Few would dispute the fact that Muse have been one of the most consistently successful British rock bands of the last twenty years. The unchanging power-trio line up has steadily mined a seem of modern rock that has seen them release a string of high-charting albums, which has seen them plastered across the front pages of magazines, while they headlined festivals and play to adoring sell-out crowds. They have been one of the UK’s great musical success stories since the start of this millennium, though listening to Black Holes and Revelations, quite why that should be the case is something of a mystery.
Black Holes and Revelations is one of Muse’s big sellers, and listening to it a decade after its release, there’s no obvious reason why it sold so well, or why Muse were, and continue to be, so successful. Rising to prominence at the same time as fellow stadium-fillers Coldplay, Muse boasted bigger guitars, an on / off flirtation with progressive rock, and in Matthew Bellamy, a vocalist who sounded very similar to a lot of other vocalists who were all desperately trying to sound a bit like Thom Yorke. There’s nothing specifically bad about their music, but then again, with the exception of some stunt guitar work, a modest obsession with science fiction themes and the tendency to go a bit twiddly from time to time, there’s nothing that particularly makes it stand out either. Some say that Muse are effectively nothing less than Queen for the new millennium, however to these ears they lack the pop-nous, the charm and the magnetic frontman for that comparison to hold any water.
So what is about Muse that impresses the masses so? On a purely technical level, it’s difficult to criticise Muse. All three members of the band are evidently accomplished musicians, however their particular take on bombastic modern rock puts the emphasis on presentation rather than the quality of the material that they play. In that sense Muse are a big band simply because they act like a big band, and as long as people keep coming to their shows they will continue to have the finances to put on the visually-frazzling shows for which they now have a reputation. But what about the music? Does the song writing hold up? To be honest, a lot of their songs lean a little too heavily on dystopian sci-fi themes and political theorising, both of which certainly have their place, but I personally find it easier to connect with lyrical content that says something on a personal level rather than ‘statement pieces’. By aiming to tackle big issues, Muse are certainly ambitious, but it’s ambition at the expense of day to day life.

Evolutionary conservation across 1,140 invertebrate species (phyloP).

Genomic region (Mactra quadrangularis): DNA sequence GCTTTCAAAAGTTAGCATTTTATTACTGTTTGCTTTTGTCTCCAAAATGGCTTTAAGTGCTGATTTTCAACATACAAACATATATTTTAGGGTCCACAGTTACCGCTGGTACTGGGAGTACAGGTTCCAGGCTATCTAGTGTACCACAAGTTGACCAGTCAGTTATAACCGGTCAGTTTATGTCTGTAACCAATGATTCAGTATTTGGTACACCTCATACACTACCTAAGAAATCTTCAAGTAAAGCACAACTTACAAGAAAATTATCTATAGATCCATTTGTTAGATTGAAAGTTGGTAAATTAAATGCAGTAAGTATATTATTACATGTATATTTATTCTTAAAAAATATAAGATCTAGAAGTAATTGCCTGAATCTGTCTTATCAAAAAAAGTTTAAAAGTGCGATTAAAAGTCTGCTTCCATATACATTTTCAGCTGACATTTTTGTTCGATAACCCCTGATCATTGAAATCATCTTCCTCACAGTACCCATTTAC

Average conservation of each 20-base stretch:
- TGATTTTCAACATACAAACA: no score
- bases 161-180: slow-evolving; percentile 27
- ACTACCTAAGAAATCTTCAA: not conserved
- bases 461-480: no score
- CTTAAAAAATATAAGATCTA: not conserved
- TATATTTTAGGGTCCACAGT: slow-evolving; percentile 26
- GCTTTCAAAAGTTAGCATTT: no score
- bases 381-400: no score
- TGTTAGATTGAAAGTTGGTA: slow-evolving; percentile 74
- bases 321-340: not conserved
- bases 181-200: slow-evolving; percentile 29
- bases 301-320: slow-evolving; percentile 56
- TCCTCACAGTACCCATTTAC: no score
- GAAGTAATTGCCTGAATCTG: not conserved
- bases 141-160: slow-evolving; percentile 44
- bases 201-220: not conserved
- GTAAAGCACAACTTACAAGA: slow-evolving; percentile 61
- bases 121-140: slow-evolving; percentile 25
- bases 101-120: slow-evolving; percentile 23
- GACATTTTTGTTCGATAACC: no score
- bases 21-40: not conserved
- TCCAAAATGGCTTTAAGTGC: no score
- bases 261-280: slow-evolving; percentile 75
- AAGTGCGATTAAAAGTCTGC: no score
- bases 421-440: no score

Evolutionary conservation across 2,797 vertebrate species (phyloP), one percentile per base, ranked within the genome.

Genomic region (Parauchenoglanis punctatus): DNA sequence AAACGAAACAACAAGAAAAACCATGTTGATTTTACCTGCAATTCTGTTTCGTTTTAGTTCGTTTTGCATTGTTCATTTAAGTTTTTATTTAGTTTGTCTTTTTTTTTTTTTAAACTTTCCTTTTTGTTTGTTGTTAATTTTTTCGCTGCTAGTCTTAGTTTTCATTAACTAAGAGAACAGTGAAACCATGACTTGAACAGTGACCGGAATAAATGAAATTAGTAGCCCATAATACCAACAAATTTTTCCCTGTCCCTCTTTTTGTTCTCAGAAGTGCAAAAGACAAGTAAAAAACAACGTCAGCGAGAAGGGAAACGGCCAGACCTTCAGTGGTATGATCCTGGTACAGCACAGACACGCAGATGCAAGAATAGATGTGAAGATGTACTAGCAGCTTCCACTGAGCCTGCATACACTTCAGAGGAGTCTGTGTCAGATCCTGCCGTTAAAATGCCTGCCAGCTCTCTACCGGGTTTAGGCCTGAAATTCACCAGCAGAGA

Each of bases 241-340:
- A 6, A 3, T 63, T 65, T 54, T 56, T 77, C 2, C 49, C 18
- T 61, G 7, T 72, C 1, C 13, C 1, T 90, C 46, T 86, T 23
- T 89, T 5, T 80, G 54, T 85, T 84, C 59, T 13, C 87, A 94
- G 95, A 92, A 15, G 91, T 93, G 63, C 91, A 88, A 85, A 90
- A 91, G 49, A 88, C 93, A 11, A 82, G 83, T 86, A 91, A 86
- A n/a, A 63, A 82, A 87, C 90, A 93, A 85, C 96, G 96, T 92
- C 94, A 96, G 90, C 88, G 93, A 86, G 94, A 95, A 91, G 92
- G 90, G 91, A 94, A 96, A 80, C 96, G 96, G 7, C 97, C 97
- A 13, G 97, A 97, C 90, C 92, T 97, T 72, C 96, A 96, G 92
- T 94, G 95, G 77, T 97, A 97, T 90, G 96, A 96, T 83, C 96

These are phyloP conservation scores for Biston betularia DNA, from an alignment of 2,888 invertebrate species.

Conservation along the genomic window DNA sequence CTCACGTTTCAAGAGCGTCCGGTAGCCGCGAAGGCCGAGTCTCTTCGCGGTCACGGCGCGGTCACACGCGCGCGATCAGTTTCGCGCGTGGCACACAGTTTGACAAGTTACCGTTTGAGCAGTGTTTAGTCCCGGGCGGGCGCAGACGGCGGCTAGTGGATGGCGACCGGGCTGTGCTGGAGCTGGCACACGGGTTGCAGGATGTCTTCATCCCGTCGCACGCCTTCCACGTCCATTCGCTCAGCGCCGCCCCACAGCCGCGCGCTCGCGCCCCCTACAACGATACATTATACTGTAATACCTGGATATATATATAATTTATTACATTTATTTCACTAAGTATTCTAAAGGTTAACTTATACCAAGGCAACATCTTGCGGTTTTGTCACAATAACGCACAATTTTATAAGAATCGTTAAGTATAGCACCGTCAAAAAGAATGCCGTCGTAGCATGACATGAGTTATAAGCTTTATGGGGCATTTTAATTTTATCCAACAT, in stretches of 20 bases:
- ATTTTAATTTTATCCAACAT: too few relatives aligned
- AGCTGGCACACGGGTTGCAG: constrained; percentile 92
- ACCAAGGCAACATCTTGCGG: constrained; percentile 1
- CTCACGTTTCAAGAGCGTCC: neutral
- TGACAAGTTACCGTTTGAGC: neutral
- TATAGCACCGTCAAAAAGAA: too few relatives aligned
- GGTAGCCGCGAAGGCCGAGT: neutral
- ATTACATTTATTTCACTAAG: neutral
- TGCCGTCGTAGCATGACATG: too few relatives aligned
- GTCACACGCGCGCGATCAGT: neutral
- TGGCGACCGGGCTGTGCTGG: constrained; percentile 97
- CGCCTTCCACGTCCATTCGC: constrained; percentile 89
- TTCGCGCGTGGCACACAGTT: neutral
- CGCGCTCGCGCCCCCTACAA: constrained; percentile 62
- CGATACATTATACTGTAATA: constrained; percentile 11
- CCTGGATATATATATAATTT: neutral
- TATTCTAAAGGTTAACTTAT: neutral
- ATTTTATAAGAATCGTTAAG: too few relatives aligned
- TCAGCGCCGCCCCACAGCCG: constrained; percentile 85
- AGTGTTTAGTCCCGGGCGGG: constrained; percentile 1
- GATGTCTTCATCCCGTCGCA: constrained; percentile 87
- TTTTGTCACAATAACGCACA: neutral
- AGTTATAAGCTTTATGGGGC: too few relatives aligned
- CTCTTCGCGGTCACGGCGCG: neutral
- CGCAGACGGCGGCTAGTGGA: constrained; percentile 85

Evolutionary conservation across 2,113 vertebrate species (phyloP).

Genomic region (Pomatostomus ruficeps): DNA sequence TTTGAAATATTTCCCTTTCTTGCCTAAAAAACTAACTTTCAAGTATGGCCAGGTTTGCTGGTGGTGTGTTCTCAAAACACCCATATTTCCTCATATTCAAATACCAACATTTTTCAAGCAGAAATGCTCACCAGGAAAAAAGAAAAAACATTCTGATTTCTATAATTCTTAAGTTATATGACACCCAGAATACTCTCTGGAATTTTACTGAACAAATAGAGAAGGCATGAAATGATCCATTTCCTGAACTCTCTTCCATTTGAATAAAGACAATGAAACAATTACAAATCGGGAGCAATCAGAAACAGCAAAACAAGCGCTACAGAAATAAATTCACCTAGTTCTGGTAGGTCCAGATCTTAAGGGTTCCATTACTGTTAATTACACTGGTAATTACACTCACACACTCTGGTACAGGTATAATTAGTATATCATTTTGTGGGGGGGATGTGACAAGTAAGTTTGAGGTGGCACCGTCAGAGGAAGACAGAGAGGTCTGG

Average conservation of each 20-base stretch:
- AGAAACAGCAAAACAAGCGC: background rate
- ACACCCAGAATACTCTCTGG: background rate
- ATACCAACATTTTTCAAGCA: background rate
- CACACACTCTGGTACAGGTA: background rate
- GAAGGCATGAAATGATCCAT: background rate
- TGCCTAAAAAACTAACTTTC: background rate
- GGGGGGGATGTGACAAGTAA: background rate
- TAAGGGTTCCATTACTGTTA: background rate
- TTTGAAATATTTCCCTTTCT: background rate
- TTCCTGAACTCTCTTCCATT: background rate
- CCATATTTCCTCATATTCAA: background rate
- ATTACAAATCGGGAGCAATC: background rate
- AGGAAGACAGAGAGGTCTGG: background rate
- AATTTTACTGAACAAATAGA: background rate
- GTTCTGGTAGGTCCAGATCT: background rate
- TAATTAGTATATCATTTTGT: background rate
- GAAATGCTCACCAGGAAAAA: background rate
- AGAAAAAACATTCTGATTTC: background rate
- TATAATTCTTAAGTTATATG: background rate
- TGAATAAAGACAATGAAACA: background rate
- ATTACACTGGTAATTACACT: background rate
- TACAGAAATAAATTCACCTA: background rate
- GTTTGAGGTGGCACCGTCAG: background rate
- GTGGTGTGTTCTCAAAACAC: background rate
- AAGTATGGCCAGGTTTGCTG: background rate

To be honest a lot of Black Holes and Revelations passes me by in a blur, and while I can be impressed with Muse’s sense of ambition, I’m not entirely sure what they ultimately want to achieve. That is until the closing track “Knights of Cydonia”, when it all falls into place and I finally realise what Muse are all about. Suddenly they make sense, and I gain a certain level of understanding about them that previously eluded me. Basically, in their heart of hearts, for all their vaulting ambition and grand stage presentation of their pyrotechnic hard rock, all that Muse want to be is a Rush tribute act.